After lunch we went to an ice cream shop that the friendly Amtrak man told us about and then across the street to this cool splash park.
Betsy had pity on Anna and let her take of her dress and really have fun.
And then a fellow parent had pity on us and gave us the brand new pair of panties which she had been carrying around in her purse for a month in the hope that her own daughter would stop wearing diapers. Meanwhile, I talked on the phone.

Then we got on the train to Eugene. Anna and Betsy spent their time reading and stuff.
But outside the window it was harvest time, so I had plenty to see.
Like wheat harvest.

And edible bean harvest.
Anna got a lot of homework done.
After we got to Eugene, we took a taxi to the airport to rent a car. We were supposed to rent a car in downtown Eugene, but they didn't have any cars there, despite our three month old reservation. And the guy at the airport didn't even know about the Seinfeld episode about car rental reservations:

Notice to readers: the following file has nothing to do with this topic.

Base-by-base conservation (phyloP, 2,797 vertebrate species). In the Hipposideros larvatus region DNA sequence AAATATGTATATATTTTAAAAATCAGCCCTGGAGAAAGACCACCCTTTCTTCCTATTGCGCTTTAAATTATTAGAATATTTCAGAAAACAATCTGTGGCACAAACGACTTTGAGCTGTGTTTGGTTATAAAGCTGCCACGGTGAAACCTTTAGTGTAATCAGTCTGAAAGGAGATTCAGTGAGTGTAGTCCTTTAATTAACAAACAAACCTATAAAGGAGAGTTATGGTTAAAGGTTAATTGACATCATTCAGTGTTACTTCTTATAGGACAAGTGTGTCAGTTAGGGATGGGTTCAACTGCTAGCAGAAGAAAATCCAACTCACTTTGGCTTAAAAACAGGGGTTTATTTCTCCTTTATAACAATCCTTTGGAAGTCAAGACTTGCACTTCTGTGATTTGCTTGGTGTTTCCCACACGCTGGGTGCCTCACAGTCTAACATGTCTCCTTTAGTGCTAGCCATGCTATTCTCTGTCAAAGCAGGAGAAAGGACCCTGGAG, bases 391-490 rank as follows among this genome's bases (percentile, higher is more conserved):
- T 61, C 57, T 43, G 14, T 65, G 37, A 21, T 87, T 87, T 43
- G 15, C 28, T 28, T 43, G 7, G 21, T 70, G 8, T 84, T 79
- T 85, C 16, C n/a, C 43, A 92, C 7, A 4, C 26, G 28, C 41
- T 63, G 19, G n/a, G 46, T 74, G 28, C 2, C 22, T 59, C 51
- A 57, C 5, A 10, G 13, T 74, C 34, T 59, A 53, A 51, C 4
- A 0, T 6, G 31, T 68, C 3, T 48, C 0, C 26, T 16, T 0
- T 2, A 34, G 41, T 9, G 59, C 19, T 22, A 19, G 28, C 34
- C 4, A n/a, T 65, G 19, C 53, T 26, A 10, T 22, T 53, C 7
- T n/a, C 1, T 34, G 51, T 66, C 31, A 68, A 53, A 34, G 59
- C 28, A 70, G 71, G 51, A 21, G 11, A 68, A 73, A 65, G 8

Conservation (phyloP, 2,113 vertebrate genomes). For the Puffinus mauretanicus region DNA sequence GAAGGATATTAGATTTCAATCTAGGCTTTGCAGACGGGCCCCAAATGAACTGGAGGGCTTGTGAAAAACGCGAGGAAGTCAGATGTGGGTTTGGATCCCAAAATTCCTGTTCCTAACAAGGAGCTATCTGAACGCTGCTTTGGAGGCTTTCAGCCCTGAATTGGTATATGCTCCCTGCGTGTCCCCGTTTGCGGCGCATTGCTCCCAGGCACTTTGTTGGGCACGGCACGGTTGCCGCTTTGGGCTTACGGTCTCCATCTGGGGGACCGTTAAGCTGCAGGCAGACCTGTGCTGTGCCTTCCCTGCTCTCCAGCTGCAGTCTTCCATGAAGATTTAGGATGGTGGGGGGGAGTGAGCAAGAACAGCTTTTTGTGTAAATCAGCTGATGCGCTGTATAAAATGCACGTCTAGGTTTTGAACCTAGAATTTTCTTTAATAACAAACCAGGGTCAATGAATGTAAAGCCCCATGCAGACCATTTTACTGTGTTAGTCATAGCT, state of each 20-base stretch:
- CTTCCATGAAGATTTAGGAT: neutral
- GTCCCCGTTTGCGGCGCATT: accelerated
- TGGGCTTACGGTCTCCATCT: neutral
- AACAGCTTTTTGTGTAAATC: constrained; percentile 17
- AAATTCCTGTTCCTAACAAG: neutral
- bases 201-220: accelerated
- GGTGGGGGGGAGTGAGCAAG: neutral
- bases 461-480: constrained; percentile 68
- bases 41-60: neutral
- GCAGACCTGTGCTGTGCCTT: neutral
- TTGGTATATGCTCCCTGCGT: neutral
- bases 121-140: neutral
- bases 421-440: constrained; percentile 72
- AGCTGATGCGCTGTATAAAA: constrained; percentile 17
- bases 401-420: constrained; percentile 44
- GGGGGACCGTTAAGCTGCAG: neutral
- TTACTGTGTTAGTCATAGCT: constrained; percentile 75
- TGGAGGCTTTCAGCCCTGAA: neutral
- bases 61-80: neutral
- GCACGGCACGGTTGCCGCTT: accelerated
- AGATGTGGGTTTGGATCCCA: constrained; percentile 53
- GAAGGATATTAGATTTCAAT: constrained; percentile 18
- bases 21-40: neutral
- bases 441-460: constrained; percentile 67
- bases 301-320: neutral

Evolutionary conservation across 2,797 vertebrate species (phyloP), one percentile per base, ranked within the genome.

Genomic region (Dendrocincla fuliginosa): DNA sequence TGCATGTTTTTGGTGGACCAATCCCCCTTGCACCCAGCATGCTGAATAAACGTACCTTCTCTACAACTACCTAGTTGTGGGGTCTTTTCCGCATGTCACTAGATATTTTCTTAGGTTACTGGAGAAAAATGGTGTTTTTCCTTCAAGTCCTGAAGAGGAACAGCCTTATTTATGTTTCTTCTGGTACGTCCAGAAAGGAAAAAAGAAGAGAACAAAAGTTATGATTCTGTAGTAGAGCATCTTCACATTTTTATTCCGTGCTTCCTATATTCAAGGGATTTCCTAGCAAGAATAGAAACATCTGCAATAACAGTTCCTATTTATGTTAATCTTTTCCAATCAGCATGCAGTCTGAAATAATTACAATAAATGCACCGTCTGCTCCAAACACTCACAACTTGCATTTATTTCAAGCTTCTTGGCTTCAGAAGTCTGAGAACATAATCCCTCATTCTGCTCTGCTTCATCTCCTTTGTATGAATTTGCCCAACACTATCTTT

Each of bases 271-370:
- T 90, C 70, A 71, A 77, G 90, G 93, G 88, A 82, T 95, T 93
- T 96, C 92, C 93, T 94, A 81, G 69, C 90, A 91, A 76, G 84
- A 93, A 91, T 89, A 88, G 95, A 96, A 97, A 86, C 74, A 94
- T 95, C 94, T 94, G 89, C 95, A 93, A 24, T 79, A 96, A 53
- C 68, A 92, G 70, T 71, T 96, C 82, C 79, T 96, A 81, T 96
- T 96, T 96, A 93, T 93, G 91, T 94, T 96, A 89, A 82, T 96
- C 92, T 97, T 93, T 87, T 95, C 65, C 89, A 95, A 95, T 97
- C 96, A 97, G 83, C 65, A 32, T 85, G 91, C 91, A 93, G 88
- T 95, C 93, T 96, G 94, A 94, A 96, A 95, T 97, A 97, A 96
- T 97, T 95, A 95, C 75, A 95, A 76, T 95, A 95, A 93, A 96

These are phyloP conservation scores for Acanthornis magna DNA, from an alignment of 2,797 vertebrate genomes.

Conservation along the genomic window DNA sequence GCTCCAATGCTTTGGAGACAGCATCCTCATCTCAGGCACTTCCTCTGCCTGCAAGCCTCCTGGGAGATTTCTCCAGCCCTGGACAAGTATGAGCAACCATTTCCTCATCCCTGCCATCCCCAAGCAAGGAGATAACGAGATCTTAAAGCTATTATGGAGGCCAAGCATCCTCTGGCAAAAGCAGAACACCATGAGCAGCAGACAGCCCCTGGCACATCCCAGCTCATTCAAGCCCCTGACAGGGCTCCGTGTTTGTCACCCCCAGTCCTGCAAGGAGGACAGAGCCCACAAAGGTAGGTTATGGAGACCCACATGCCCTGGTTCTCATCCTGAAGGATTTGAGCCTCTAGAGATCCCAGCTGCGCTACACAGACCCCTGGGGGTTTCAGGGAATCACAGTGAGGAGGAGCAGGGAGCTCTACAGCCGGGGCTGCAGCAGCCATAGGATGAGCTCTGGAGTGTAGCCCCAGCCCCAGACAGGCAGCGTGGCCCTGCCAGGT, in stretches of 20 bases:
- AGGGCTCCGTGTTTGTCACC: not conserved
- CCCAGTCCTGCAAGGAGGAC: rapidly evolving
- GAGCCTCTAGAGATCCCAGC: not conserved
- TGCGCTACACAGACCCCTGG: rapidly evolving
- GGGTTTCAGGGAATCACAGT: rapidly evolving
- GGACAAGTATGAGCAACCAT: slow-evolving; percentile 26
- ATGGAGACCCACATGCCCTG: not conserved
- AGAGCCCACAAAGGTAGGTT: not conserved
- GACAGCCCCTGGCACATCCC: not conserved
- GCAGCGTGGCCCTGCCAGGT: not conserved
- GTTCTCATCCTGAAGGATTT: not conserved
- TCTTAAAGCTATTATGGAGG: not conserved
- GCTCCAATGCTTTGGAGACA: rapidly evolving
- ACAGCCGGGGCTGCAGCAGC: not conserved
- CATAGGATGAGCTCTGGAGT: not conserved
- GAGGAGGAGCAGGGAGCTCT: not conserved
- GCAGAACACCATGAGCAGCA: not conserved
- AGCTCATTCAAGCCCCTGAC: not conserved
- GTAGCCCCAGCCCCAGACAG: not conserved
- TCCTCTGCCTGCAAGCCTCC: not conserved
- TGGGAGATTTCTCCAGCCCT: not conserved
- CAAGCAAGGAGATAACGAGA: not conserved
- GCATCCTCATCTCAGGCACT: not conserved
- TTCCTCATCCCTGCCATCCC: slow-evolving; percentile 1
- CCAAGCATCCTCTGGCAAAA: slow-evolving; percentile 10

After we got our itty-bitty Kia, we drove to Target, where they just so happened to have booster seats on clearance.
Then we drove from Eugene to Medford, and I decided that three (3) hours of Oregon driving is equal to approximately seven (7) hours of Kansas driving in terms of fatigue. There were cars everywhere and we had to climb hills and come down hills and the road had this really annoying habit of curving every half mile. Ridiculous.

Sunday, November 01, 2009

Random Interim Photos

This is what happens when you don't look at the weather forecast before you go home for the night.

This is What happens when you get in a hurry while driving through corn fields.

First load out of the new bins.

And some spectacular weather photography.